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What Does it Mean to Be "At Sea"?

A boat may be "at sea" if it is in danger of being lost.
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  • Written By: Jim B.
  • Edited By: M. C. Hughes
  • Last Modified Date: 31 July 2014
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"At sea" is an English idiom which denotes a state of confusion for the person being described in this manner. This particular idiom has its origins from the days when sailing was a far more popular form of transportation. If a boat was in a position too far from land, it was considered in a precarious spot and in danger of being lost. The meaning has been passed down from this literal interpretation to now describe someone who is lost in a more figurative manner and is having a hard time finding his or her way to a solution.

It is common for people speaking the English language to try to add some spice to their everyday speech. One way to do this is through the use of idioms, which are phrases that once had a literal meaning but have since evolved to take on a more figurative context. These idioms are often colorful and expressive, especially due to the fact that they are usually exaggerated in manner. "At sea" is a popular idiom still in use.

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In the days when seafaring was a common mode of transportation and sailors lit out for all corners of the globe on boats far less stable than what is common in modern times, it wasn't unusual for storms and heavy winds to steer boats way off course. As a result, any boat that ended up too far from its plotted course and from the safety of land was in serious danger. This is where the idiom "at sea" gets its meaning.

As time has passed, the phrase has stuck around even as the sailing industry has dwindled. The phrase now refers to anyone who has become extremely confused by some problem or situation. For example, someone might say, "I have no idea how to work this new gadget I bought; I'm completely at sea with it." The implication in the sentence is that the person is lost in a figurative sense when it comes to the gadget.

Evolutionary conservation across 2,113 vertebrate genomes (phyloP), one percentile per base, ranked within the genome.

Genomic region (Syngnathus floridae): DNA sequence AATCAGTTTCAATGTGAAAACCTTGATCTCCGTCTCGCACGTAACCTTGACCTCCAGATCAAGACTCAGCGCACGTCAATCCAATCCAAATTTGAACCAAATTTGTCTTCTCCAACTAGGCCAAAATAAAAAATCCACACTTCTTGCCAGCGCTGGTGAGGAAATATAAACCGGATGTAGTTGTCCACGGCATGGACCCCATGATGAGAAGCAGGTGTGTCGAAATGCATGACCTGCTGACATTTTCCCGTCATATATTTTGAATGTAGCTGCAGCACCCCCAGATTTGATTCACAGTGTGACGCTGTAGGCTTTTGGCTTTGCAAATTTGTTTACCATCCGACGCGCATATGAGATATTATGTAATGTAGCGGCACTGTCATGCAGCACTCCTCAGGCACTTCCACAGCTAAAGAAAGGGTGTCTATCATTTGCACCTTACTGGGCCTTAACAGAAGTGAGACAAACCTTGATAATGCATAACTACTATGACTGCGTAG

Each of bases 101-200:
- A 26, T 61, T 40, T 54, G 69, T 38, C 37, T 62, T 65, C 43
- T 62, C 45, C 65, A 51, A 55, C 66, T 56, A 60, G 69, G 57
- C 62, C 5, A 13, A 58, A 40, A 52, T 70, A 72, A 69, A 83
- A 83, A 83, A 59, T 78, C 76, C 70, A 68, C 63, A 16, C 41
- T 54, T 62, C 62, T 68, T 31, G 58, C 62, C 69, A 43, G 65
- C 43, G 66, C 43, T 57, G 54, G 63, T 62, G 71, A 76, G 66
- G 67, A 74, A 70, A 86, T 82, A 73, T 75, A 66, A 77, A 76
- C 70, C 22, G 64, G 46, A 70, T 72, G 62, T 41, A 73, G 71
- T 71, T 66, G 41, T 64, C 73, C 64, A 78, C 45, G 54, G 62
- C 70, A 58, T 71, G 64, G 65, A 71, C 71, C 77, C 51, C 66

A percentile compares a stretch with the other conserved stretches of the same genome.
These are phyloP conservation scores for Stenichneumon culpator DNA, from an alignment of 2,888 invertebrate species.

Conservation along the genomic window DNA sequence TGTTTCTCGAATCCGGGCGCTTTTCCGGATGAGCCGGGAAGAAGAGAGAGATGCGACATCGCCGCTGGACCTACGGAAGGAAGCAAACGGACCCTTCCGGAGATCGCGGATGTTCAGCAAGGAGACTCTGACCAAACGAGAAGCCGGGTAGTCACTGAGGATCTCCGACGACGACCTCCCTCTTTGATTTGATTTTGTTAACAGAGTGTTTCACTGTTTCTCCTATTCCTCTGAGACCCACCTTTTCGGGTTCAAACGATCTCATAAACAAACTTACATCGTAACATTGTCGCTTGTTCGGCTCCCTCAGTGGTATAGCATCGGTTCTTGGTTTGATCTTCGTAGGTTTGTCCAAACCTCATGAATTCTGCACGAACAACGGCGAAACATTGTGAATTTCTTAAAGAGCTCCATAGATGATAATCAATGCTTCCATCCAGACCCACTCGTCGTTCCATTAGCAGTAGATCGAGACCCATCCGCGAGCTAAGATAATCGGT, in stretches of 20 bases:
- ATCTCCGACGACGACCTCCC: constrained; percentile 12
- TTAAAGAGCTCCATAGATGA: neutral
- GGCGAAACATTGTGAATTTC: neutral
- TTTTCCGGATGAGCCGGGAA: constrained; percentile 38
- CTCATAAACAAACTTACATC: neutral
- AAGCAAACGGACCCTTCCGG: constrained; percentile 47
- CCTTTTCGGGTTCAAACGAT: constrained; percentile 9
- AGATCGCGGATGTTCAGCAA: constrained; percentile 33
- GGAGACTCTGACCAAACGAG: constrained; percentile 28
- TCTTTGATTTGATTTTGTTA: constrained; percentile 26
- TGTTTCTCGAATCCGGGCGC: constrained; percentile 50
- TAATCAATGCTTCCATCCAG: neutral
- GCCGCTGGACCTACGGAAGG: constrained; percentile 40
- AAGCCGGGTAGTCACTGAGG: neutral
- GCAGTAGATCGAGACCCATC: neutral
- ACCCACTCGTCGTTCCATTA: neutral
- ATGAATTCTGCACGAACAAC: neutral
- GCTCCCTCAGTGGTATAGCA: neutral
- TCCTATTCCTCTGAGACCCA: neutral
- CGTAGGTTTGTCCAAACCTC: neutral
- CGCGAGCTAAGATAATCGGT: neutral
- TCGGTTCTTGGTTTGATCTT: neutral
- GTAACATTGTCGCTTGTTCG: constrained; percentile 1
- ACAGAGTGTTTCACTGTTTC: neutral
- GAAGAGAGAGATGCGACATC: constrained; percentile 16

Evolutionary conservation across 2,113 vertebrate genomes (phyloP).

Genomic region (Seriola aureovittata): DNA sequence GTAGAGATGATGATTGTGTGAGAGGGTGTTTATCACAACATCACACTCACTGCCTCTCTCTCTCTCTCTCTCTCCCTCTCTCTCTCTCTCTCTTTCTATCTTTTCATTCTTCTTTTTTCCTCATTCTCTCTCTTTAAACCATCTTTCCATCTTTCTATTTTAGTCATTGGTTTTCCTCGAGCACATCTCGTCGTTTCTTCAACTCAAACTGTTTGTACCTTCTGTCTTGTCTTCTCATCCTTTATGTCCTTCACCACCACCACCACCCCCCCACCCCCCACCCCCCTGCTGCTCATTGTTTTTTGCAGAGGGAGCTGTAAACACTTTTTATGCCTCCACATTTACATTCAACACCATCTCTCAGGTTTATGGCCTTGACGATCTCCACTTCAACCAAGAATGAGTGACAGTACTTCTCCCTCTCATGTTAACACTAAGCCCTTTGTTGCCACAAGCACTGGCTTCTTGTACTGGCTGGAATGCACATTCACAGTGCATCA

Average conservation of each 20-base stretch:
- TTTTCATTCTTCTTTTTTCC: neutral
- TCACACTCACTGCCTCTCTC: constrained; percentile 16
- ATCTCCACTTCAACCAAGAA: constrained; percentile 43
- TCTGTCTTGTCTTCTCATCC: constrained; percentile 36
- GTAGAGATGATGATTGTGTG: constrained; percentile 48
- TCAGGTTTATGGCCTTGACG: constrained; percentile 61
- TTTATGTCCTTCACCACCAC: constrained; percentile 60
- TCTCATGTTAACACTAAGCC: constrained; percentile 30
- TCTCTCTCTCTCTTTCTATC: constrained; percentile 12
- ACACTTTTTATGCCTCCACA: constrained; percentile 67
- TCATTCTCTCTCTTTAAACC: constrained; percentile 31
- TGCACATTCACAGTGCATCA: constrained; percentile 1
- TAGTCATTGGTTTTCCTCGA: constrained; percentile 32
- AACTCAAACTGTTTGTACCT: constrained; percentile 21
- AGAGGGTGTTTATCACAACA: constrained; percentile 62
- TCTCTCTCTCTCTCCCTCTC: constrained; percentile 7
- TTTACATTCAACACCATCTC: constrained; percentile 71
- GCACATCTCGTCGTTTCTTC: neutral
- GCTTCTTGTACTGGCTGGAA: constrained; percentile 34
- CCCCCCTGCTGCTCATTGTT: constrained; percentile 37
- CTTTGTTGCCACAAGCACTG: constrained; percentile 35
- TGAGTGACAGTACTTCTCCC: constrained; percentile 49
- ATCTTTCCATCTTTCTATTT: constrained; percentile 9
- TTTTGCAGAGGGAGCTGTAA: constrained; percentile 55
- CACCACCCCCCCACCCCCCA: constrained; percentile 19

To add some emphasis, a speaker can add the word "all," as in, "I'm so confused; I'm all at sea about what's going on." Obviously, there is some exaggeration at play in this idiom, since the predicaments that merit the idiom are often trivial in nature compared to the actual tumult of being lost in unfriendly waters. Although this phrase is used by English speakers everywhere, it is most commonly associated with citizens of Great Britain and Australia.

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Discuss this Article

umbra21
Post 3

@Ana1234 - I've never heard anyone use this phrase before except in books, so I have to wonder whether it is fairly old fashioned these days. I do have plenty of Australian and British friends, so I don't think it's a cultural thing either. Maybe it just makes more sense back when the ocean was more dangerous.

Ana1234
Post 2

@clintflint - Actually, I've never thought that it meant confusion or being lost. I always assumed it meant running into some difficulty which isn't quite the same thing.

I mean, if someone is "at sea" they almost always mean to be there and, while it might be dangerous, it's not always that bad. We go out on my uncle's powerboat all the time and that experience doesn't match the phrase.

Of course, people say all kinds of things that don't have to completely make sense, but I don't blame anyone for not getting the meaning of an idiom, because they are subjective and not often logical.

clintflint
Post 1

Even though we don't literally go to sea all that often these days, I still think that people can catch the general meaning of this one. When you consider how many deep sea fishing shows there are on TV, I can't imagine even the most landlocked person would have no conception of the implications involved in being "at sea".

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